Transferable Skills for Global Health Work
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Transferable skills are important to emphasize throughout job applications and interviews – especially if you’re new to the Global Health field.
What are transferable skills exactly?
As a young professional, there are always ways to develop core skills that can transfer from one field to another, such as Global Health. By working in any position (like research, sales, customer services, administration, etc.), you’re gaining important skills and exposure, which can make you a strong candidate for an upcoming Global Health position.
So what are relevant transferable skills for Global Health, and how can I acquire them as an aspiring professional? Here are a few to consider!
1. Effective communication
To successfully work in teams at both local and international levels, effective communication is of paramount importance.
Effective and clear communication allows people to understand your points and information clearly. This reduces errors from miscommunication, and it can lead to more productive working relationships.
Whether you’re drafting clear and concise emails, delivering engaging presentations, creating enticing reports that concisely demonstrate the success of a project… effective communication is key!
How do I do this?
There are ways you can become an effective communicator, both written and orally:
Spend time editing your work assignments. Editing allows you to see where your points are redundant, unclear and/or convoluted. You can even ask a friend or colleague to review your work – it can be a helpful way to find out which points are unclear!
When speaking with others – whether that’s at work, at school, or at a networking event – try to get in the habit of getting to your points as quickly as possible.
For instance, if someone asks you a question such as, “Tell me what you’re passionate about”, take a second to pause first. Then try to answer the core of their question right away (ideally in the first sentence). Otherwise, people may get lost in your thoughts. It takes a bit of practice, but once you get in the habit of stating your points quickly and concisely, it will become a lot easier for others to follow your points. And in turn, you’ll find you’re becoming a much more effective communicator.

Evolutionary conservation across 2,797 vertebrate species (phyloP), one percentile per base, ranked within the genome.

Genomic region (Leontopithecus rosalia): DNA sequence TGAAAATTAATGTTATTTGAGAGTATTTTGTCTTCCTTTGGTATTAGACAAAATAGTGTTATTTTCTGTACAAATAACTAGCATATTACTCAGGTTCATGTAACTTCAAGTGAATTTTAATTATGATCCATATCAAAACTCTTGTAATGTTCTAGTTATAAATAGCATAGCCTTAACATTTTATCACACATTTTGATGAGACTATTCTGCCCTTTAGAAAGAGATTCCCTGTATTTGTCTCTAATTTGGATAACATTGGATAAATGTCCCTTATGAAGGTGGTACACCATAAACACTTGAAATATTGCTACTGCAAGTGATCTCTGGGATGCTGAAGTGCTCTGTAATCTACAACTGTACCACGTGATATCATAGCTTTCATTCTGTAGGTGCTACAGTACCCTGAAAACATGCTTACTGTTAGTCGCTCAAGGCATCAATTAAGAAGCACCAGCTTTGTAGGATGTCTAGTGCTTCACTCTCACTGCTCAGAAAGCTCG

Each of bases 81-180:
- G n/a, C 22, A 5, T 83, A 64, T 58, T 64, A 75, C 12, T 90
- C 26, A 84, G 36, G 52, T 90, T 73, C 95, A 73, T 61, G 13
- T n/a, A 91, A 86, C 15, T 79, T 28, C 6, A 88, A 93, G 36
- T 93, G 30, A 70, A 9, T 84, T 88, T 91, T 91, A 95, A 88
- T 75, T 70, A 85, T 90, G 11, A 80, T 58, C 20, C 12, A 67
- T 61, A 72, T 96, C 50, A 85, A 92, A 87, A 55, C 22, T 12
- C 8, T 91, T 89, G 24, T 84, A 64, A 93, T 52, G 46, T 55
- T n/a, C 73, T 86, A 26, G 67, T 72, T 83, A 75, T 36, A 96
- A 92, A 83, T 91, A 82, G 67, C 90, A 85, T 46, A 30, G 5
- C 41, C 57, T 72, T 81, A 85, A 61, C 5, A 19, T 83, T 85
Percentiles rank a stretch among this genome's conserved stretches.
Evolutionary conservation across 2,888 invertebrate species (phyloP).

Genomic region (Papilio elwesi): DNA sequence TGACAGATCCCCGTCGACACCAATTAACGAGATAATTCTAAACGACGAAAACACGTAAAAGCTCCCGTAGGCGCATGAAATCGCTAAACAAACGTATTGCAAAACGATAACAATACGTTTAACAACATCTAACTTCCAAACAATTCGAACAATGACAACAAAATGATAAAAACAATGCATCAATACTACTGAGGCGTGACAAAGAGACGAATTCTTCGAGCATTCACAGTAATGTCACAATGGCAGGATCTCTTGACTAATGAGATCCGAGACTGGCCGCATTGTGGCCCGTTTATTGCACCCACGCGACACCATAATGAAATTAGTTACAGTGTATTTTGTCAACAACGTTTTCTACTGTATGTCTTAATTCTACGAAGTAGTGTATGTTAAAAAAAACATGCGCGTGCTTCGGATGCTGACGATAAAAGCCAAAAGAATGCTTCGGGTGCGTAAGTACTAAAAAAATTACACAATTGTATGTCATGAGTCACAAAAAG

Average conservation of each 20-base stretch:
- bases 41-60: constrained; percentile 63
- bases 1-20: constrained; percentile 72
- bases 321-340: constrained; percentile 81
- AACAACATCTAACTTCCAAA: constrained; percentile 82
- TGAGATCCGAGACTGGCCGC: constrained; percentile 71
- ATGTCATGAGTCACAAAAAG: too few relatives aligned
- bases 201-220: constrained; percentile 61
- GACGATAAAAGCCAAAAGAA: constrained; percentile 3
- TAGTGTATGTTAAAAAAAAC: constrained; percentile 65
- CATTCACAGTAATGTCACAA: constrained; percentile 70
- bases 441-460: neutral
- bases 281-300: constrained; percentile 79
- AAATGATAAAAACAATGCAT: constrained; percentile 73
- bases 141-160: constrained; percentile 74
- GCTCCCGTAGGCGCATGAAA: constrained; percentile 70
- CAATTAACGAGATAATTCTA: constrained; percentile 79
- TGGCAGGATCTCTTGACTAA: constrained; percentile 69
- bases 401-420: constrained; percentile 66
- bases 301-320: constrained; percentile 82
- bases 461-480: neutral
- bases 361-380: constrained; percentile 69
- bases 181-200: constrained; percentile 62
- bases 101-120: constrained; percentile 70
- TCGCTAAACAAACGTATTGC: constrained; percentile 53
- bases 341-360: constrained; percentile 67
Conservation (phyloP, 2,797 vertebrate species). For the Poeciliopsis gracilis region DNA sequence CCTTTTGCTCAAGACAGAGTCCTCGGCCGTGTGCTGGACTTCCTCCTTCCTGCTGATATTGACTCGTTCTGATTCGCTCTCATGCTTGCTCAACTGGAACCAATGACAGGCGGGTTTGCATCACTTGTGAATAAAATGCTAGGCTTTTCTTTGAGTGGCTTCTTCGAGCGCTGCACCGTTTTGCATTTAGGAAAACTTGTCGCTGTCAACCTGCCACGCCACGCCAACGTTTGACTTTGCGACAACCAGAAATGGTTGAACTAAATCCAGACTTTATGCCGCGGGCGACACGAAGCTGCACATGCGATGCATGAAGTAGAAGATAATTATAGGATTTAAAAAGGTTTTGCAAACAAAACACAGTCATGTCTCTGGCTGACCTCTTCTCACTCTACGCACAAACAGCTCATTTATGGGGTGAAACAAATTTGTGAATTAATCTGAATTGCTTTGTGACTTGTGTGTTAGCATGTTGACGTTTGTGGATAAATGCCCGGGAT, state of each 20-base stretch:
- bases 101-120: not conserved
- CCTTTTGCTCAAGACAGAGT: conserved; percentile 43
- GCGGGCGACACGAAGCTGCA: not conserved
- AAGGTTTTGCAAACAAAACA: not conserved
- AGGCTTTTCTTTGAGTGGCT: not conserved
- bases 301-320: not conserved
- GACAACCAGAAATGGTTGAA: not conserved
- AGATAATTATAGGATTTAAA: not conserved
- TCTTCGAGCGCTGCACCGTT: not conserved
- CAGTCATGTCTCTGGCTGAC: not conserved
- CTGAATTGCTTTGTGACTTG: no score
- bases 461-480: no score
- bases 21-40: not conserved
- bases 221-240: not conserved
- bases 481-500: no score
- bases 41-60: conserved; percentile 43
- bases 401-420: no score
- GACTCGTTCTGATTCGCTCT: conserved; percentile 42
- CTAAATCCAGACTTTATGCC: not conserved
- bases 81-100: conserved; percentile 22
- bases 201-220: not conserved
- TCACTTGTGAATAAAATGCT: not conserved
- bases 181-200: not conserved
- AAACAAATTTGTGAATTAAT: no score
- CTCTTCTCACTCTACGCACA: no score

2. Technical Skills
At the end of the day, employers are looking to hire people with a set of technical skills to ensure they can do the work that will be required of them. So it’s important to consider what technical skills can be applied to a career in Global Health.
How do I do this?
Especially if you’re new to the Global Health field, take some time to reflect on relevant technical skills that you’ve gained throughout your previous work and/or volunteer experiences.
For instance, did you undertake research work during university? If so, you’ve gained evaluation skills, which you can then emphasize for that new Monitoring & Evaluation position that you’re applying for.
Or perhaps you’ve taken part in social media marketing. You can raise this to a non-profit who’s looking to boost their online presence. Or have you recently become familiar with the applications of e-health technology, a growing area of Global Health?
These are just a few technical skills sought after by many Global Health employers. And they’re great strengths to emphasize in job applications!
3. Inter-professional team work
As you begin your career, you’re likely learning ways to effectively work in inter-professional teams.
Demonstrated skills in inter-professional teamwork and collaboration are sought after by many employers – they show you’re able to work in teams with diverse knowledge, skill-sets and perspectives. And this is particularly relevant to Global Health work, where you’re often working in cross-cultural settings to achieve a common goal.
How do I do this?